The Negro major leagues never played league schedules as long as what the recognized white major leagues played during the time before integration. This isn’t a bad thing, it just displays how the Negro major leagues operated differently than the white major leagues did. Usually, teams from the Negro major leagues would play longer schedules by mixing in barnstorming and exhibition efforts. These were harder to track, and ultimately those games don’t, and shouldn’t, count towards a teams league stats. The result of all of this is is that over time a number of people have used the lighter Negro major leagues schedule as a slight against those leagues.
The one thing that needs to be known right off the bat is that, no, the fact that the Negro major leagues played a lighter schedule in no way impacts their credibility. If the various Negro major leagues decided that 68, 72, 51, or 49 games constituted a season then that’s what constituted a season for them. In no way does the fact that the white major leagues chose to play 100+ game seasons mean the Negro major leagues needed to play that same amount or they were somehow lesser. If you’re someone who uses the “the Negro major leagues played fewer games, therefore, they were lesser leagues to the white major leagues argument”, stop, and reevaluate the choices you are making in your life.
With that out of the way, it’s always a treat to go back and look at the statistics of Negro League players and see how they fared over longer seasons. In the 1940s and 1950s many Negro League players started playing in Mexico for Liga Mexicana de Béisbol. This wasn’t during the winter, rather they were skipping seasons in the Negro National League or Negro American League to play for more money down in Mexico. This created quite the influx of talent in LMB, to the point where it’s possible that the more we learn about LMB during the time period the more likely it appears it qualified as a major league. Luckily Gary Ashwill and the rest of the folks at the Seamheads Negro Leagues Database have been digging into LMB from this era and recently released a host of research on the 1941 season. You best believe that all these nuggets of joy were devoured by me the day Seamheads released them.
Thanks to the work Ashwill and company have done in porting over Pedro Cisneros’ Mexican League Encyclopedia Josh Gibson’s 1941 with Rojos del Águila de Veracruz immediately jumps off the page. Gibson is, of course, a certifiable baseball legend and in the discussion for the greatest to ever play the game. When the 1930s came to a close the stocky catcher was coming off of a period of complete dominance for the Pittsburgh Crawfords and Homestead Grays. Gibson would go on to dominate the 1940s in the same fashion, adding on to his growing legend with every year. 1940-1941 remained, for years, a blank page in Gibson’s history. He spent those two seasons playing for the Rojos in LMB. When his 1940 stats were uncovered they were very sparse and while still amazing they didn’t make me want to rush to a computer and write yet another tome to the greatness of Josh Gibson.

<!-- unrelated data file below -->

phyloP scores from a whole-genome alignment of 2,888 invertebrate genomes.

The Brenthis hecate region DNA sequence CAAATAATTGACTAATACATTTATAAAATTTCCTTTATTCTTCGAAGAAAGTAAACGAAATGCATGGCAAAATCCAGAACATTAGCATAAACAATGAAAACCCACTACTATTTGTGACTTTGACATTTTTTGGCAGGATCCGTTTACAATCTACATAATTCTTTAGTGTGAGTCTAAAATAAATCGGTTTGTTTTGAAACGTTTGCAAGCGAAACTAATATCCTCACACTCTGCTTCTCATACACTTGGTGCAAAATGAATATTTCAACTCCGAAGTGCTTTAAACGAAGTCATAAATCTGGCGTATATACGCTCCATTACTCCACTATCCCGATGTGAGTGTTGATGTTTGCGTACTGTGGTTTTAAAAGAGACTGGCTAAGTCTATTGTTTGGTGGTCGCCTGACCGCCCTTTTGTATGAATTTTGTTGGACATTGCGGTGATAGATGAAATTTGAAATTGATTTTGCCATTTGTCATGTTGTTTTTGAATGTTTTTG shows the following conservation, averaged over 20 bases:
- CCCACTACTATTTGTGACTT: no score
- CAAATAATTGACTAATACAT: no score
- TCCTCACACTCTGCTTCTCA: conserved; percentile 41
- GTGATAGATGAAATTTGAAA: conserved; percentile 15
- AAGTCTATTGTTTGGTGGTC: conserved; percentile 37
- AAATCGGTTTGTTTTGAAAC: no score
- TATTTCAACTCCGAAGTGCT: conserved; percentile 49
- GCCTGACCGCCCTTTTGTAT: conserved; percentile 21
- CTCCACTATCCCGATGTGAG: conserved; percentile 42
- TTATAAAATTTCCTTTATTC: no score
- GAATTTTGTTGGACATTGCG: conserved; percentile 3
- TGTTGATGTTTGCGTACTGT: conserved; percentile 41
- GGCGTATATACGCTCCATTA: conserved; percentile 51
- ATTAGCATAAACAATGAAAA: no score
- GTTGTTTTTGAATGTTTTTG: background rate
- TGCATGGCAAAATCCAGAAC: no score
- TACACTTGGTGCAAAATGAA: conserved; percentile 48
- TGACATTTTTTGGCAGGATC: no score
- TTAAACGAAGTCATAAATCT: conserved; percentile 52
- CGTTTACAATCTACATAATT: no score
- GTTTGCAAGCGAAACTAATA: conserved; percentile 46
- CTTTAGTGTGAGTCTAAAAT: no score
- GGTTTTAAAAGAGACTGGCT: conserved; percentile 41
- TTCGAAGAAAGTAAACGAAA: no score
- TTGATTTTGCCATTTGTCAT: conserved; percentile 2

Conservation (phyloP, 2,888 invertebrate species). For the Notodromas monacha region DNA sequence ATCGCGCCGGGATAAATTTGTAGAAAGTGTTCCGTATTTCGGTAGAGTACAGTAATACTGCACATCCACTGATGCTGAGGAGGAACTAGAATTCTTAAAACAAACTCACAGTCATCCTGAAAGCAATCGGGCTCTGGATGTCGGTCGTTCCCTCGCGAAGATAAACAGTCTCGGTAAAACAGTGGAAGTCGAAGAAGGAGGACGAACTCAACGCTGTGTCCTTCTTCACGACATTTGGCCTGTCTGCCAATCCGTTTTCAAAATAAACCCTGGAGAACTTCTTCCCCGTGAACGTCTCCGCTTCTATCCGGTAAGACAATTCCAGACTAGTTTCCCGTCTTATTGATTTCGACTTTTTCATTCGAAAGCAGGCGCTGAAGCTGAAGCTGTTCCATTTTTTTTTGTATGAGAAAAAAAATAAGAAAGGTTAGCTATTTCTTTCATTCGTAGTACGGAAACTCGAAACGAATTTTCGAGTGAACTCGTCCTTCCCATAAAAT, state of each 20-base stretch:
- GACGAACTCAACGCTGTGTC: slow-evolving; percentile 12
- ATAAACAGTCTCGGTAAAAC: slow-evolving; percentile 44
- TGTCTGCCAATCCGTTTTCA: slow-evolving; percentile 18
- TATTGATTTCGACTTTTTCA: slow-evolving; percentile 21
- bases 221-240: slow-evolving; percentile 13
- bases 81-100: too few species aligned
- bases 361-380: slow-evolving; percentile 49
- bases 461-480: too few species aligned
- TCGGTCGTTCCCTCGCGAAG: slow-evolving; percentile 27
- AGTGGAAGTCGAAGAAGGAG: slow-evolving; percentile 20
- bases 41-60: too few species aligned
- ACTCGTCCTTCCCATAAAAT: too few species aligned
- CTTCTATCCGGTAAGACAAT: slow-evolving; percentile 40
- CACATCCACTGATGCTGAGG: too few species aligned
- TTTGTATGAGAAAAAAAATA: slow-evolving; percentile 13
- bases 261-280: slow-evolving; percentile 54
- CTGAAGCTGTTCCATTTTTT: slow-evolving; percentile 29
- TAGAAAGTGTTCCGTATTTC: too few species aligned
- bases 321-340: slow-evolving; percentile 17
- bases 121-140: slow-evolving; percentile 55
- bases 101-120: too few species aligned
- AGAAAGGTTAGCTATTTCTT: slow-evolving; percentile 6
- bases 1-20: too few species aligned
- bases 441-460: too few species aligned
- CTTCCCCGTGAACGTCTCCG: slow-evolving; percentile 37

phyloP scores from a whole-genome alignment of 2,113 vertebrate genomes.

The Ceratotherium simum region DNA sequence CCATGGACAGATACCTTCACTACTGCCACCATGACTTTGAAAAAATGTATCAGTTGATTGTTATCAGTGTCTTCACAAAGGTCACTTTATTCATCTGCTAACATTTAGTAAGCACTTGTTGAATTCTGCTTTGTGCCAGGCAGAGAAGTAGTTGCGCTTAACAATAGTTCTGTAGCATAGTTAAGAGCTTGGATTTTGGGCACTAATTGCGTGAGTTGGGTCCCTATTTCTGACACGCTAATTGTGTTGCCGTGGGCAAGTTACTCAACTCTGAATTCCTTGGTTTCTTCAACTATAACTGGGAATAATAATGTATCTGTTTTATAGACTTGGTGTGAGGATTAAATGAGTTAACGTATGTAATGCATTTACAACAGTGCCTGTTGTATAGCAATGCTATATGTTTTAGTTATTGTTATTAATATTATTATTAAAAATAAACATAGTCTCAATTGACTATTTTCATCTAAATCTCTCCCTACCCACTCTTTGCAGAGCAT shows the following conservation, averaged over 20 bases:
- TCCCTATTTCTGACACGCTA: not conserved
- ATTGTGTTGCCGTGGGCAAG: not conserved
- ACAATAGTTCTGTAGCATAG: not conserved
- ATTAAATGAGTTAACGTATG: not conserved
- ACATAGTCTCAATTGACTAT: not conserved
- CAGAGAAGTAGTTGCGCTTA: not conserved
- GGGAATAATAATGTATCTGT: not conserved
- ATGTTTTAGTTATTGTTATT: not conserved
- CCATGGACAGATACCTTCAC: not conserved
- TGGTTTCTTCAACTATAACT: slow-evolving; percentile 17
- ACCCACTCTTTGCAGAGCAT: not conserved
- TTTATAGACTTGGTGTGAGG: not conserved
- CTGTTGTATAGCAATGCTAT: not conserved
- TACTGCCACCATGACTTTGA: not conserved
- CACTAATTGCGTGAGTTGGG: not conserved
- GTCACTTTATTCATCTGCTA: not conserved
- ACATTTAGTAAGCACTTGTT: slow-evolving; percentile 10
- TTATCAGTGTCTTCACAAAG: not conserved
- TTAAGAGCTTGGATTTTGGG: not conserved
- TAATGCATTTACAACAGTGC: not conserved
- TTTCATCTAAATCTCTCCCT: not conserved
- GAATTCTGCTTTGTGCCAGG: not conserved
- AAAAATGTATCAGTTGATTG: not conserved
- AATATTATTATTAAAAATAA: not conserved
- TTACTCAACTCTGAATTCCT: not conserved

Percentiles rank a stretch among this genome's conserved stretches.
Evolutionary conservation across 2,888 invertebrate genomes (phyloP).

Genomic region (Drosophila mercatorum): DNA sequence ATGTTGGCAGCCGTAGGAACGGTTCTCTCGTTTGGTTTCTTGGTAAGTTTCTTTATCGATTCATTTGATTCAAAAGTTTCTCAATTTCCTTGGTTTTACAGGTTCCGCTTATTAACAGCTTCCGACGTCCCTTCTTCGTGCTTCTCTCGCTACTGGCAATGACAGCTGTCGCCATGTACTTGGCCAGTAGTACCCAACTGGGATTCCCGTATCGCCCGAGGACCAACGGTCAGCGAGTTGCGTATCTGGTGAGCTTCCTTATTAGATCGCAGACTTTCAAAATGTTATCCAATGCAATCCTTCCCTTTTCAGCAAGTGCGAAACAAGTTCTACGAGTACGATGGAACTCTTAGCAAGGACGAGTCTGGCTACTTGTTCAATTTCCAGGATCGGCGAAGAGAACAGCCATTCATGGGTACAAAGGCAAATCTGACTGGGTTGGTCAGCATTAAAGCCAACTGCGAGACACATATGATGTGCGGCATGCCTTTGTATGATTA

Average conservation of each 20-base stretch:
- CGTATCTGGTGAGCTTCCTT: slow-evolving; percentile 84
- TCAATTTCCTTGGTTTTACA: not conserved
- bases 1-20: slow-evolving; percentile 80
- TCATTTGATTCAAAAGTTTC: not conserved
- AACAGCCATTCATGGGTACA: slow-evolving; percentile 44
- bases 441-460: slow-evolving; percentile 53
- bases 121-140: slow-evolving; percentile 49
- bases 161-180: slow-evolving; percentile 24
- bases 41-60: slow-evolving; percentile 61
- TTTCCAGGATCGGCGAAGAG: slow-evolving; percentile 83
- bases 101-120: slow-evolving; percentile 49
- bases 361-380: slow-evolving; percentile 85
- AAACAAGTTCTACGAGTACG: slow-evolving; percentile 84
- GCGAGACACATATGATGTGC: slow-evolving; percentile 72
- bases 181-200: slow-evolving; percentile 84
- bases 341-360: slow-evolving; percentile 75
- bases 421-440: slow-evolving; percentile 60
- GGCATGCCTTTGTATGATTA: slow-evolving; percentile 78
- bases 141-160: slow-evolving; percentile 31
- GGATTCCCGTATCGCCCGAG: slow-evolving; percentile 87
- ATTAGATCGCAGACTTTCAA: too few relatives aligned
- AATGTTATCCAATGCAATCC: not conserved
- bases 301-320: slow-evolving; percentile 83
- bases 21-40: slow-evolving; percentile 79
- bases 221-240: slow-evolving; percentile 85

1941 is another story altogether. From the stats that the baseball research community has been able to gather this is the lone 90+ game season that Gibson has on record. In 1941 he had 434 plate appearances in 94 games, 16 games more than his previously known high mark. The results are what one would expect as in a league that was either at the major league level or darn near close to it Gibson was heads and shoulders above everyone else. He slashed .374/.484/.754 with 33 home runs and 31 doubles. His .380 ISO was over 200 percentage points better than the LMB average, while his .540 wOBA wasn’t too far behind at over 150 percentage points better than the LMB average. Again, this wasn’t a bad league where Gibson was feasting on lesser talent. The LMB in 1941 was either at or just below major league level.
Gibson had a minuscule K% of 5.8 and a well above league average BB% of 17.3. The one number that best represents his utter dominance of the league as he helped guide the Rojoas to their second consecutive LMB title was his HR% of 7.6. Not only was that 6.5% above league average, but that means he hit a home run every 10.8 at-bats. For a little perspective, Pete Alonso led the major in home runs last year, he hit one every 11.2 at-bats. Not to take anything away from the Polar Bear, but that’s with a juiced ball and advanced scouting/information in his favor. We’ve always known that Gibson mashed, a season with a 208 OPS+ is just more evidence of his ability to mash the baseball like no other.
Gibson tied for the LMB lead in sWAR in 1941, with Mexican pitching great Jesús Valenzuela, at 6.6. That number is, well, it’s simply dominant. I keep going back to that well, but I mean there’s only so many ways to describe yet another Gibson season where he basically lapped the field. The more information we unearth the clearer it becomes that Josh Gibson is the rare case of the actual results matching the legend. His 1941 LMB season is one for the record books, only the records were never widely available. Now they are, and the legend of Gibson grows even larger.
Lead photo courtesy of Unknown – National Baseball Hall of Fame Library